Losing touch with musical roots

Mark LaVoie

Music is disposable to me now. This revelation came to me after I realized that I wait on certain artists to release albums, but I don’t look for new artists to stock my CD rack with anymore. At the risk of sounding old, ten years ago I cared about my musical opinion. I had band stickers on the back window of my car, I listened to “my” music loud enough that people in cars two lanes over from me could pick out every word Tim Armstrong slurred through my speakers and I complained about the lack of music on MTV.

But not anymore. Gone are the days when my standard response to the question, “What kind of music do you like?” was “I like “X” kind of music, “X” band, anything but “X” kind of music. I hate that crap.” Actually that answer isn’t too bad, with the exception of the last part that only serves as an exclamation point to the first half of the answer. It doesn’t add to the answer in a positive way. I don’t have a good answer anymore. I can’t even fall back on the, “Oh, I like all kinds of music” mantra, because I don’t like all music and I feel that is a “safe” answer; with it you commit to nothing.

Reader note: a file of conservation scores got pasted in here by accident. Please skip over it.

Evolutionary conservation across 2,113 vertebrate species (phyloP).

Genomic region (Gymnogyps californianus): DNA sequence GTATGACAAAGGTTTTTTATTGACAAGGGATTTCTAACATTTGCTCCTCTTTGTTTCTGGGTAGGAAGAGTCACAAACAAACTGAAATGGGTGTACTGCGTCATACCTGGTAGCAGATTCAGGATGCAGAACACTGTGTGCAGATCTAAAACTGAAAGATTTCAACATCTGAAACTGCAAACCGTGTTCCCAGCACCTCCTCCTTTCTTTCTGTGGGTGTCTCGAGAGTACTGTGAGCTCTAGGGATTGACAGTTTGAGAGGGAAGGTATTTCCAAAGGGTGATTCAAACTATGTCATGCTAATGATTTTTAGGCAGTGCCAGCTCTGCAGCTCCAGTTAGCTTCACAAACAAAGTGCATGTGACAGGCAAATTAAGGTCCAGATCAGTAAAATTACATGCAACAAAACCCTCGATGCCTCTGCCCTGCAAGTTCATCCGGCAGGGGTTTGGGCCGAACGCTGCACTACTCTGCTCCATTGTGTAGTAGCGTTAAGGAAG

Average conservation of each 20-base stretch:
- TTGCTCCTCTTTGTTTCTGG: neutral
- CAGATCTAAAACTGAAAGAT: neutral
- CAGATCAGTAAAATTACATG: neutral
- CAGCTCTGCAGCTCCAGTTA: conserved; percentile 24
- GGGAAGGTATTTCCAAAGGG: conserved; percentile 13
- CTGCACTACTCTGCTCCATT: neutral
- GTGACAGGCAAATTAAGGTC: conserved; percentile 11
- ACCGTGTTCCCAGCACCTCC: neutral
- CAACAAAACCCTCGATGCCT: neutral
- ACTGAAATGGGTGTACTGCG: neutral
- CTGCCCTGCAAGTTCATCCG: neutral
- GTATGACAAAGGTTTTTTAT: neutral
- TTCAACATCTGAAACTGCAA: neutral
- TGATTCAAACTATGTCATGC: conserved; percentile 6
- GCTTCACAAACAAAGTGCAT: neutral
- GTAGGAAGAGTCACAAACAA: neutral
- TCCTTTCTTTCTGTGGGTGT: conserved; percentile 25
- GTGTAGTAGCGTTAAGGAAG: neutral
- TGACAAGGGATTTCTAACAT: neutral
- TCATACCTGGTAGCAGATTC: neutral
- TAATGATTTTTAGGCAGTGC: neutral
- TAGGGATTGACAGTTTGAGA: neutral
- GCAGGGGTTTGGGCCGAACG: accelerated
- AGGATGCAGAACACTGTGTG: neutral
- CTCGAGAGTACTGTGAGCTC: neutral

I like growing older because I find myself enjoying more kinds of music now. When someone limits themselves to a genre or two of music they eventually get bored with always listening to punk, rap, polka or whatever. When I found myself starting to enjoy classical music, or even country music that wasn’t Cash or Nelson, I had to reconcile with myself. I consciously decided that it was okay to like something new, but it was hard because I felt I was giving up on my “roots.”

In the past music meant something to me, it had a relevance. Now I just enjoy the music of my younger years for the memories it contains. Music I am discovering now I enjoy for the aesthetics. Rarely do I feel compelled to purchase a new CD because music is no longer what I store my memories in. I store them in my surroundings and the people in my life. I still love music, and I appreciate it more now that I have a few years of perspective to listen to it with, but I no longer place its significance on high. Music is now good in the moment to me, but does not occupy the permanent place of importance to me it once did.

Though I am far from forty, I find relevance in a quote from Robert Louis Stevenson: To hold the same views at forty as we held at twenty is to have been stupefied for a score of years, and take rank, not as a prophet, but as an untouchable brat, well birched and none the wiser.